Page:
The ball of fluff is growing even more fluff balls. Some of the fluff has been stained slightly last time I fertilized, but it will probably grow out of it soon. All of my Mammillaria cactus have proven to grow much, much faster than all of my other cacti. It’s so satisfying to watch your seed grown cacti just fill one pot after another. I’ve had to repot this one 3 times because new pups shoot out from the base of the mother plant pretty much constantly.
The 3,5 year old Astrophytum “seedlings” have grown really big and are already in need of another repotting. They’re starting to touch and I don’t want them to rub up against each other. If they do, they might lose some of their fluffyness and it won’t grow back if that happens.
I finally found a possible ID for my seed grown cacti. It may or may not be Echinocereus pacificus. A fast growing, hardy cactus with medium long spines and sometimes in hard sunlight the top spines will turn pink or brown. If you get poked, the spines will lodge themselves deep into your skin and break off. And yes, it’s happened more times than I can count, especially during a repot.
I looked up the flowers and now I really hope this ID is correct. If it is, they should be able to flower already!
It’s repotting day for my cactus seedlings, Gymnocalycium mihanovichii and Sulcorebutia rauschii. My cactus seedlings and the Sulcorebutia should have been repotted a long time ago, even though they seem to be thriving in their way too small pots.
I chose to keep the three biggest cactus seedlings and send the rest off towards someone who might want to adopt them. All of them have been potted in pure Diatomaceous earth cat litter with no potting soil. That way, they’re easy to repot next time, and there’s very little reason to worry about root rot and overwatering.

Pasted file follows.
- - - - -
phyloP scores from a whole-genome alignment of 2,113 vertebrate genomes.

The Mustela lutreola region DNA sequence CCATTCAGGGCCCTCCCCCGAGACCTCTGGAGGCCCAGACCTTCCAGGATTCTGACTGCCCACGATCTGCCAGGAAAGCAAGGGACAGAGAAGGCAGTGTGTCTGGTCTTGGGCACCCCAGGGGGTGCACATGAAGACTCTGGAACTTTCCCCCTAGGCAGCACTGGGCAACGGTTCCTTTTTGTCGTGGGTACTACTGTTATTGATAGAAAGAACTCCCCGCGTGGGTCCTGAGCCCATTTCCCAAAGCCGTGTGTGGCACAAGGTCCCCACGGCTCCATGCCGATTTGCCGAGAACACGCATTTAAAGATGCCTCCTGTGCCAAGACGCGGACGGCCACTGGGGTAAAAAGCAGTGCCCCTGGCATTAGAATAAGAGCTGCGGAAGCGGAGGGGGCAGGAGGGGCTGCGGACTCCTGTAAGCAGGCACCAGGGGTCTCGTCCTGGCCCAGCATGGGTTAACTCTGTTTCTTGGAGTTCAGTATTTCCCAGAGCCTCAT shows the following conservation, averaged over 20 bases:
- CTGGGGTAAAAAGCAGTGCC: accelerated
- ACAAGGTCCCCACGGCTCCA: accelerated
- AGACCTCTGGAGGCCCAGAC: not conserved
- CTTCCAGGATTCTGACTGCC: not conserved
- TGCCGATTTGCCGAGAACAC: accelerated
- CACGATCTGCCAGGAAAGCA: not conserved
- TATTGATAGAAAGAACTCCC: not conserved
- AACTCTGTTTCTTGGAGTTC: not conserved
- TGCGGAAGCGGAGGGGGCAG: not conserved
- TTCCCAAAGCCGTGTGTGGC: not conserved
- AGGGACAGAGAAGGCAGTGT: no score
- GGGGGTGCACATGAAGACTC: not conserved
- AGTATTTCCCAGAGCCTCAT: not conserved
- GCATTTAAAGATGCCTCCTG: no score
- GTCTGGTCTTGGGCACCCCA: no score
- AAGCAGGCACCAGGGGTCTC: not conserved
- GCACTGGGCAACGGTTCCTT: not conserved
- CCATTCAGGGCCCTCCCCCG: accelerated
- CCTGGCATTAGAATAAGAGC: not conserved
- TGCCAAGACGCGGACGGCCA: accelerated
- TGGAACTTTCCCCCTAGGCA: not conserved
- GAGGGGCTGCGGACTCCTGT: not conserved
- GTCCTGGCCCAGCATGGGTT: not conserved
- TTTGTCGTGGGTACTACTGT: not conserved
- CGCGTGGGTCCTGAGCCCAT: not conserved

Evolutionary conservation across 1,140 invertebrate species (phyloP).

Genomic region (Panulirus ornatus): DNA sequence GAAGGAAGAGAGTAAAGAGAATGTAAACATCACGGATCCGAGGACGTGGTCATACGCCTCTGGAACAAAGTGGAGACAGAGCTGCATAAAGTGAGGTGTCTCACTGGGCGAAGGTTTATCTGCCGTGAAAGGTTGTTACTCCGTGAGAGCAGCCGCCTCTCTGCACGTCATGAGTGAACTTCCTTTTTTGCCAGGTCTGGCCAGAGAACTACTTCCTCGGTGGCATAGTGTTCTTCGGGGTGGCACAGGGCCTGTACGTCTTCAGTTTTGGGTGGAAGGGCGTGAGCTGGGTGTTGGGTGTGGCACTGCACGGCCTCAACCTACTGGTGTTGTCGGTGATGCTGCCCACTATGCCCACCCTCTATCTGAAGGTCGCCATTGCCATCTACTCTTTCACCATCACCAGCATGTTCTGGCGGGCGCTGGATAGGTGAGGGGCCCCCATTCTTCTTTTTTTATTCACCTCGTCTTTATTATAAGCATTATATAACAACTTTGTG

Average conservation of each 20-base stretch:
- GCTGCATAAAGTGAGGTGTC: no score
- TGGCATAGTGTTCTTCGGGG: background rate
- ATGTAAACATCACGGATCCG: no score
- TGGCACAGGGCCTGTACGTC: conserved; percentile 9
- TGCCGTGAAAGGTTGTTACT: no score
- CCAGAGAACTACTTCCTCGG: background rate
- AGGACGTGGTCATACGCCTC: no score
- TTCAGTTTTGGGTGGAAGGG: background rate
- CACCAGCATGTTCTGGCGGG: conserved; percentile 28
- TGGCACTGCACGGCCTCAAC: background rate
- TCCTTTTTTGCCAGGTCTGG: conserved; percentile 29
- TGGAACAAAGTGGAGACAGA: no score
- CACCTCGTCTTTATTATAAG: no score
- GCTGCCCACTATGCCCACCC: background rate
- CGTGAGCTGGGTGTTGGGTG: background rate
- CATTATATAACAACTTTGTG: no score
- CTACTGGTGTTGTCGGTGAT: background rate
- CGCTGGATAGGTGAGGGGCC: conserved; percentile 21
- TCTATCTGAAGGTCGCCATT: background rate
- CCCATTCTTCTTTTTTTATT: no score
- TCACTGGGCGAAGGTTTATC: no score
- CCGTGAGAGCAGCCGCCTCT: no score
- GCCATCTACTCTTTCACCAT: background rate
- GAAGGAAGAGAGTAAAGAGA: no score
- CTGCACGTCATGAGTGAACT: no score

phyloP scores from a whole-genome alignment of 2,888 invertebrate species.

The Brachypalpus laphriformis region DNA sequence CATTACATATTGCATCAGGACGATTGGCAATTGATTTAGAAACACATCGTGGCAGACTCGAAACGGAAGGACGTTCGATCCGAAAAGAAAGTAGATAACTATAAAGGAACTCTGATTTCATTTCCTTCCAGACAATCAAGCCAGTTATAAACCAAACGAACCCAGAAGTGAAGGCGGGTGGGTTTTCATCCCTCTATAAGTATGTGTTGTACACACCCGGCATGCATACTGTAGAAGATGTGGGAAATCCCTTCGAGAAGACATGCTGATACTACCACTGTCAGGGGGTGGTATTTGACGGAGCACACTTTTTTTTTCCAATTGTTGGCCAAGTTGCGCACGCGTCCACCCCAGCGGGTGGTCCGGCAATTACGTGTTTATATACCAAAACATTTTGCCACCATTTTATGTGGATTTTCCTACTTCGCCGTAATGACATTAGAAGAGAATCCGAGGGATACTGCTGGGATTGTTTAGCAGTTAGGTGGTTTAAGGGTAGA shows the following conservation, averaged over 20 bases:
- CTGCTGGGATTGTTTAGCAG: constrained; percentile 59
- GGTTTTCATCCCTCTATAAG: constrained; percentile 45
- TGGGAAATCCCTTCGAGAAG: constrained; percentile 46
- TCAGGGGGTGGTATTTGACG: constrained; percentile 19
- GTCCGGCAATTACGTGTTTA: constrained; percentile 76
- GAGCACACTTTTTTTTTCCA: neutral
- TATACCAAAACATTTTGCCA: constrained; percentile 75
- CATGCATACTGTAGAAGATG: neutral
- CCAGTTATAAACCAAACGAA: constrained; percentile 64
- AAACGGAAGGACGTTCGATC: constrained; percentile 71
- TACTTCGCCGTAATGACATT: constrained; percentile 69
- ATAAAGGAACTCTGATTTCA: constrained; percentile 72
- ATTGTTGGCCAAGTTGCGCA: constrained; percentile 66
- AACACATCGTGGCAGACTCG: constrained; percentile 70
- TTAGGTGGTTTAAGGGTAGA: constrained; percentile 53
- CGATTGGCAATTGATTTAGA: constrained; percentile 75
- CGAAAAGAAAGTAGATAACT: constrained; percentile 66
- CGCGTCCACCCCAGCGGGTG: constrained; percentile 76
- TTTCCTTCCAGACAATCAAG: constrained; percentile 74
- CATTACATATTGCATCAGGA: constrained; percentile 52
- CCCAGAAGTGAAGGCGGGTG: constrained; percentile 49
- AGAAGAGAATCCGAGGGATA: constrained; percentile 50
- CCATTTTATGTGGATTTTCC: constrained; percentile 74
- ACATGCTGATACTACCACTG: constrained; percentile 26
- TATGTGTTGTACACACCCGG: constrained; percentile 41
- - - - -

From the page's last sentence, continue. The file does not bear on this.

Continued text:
Just gotta say.. when you mess with spiny cacti, remember to wear gloves or use a tong. Not just your hands. Let’s just say it’s very difficult and painful to remove broken cactus spines from the soft skin under your nails.
My new plant table is a bit shorter than the old table and it let’s me see my cactus from above. I just realized that my Mammillaria plumosa seedling is so perfectly round. It’s literally just a ball of fluff. The smaller pups on the side just makes it even more adorable.
The Astrophytum trio is looking so good and puffy! They tend to flatten when they need water, so it’s easy to manage.
I discovered how well these can take direct sunlight too, compared to pretty much every other cactus I own. The little fluff balls on the surface of the plants act as protection against the harmful sun rays.
My fluffy Mammillaria plumosa cv. Roseiflora (2 years and 3 months old) and unknown cactus seedlings (1 year + 4 months old) are enjoying each other’s company in the sun. The unknown cactus seedlings on the right have grown bigger than all of my much older cactus seedlings and probably need to be repotted soon.
This fluffy Mammillaria is growing pups all over. No matter which way I turn the pot, I see little pups growing from the base of the mother plant. It really thrives in this pot!
These cactus seedlings have been brought inside, away from the strong sun rays outside. They have started to yellow a bit and I don’t want them to burn completely. They should be okay, though!
I just watered these three Astrophytum seedlings for the first time this year and they have plumped up a lot. They look perfect and healthy! It still gets a little bit chilly on the balcony, so I’m being careful about watering when I know the sun isn’t going to shine for a while.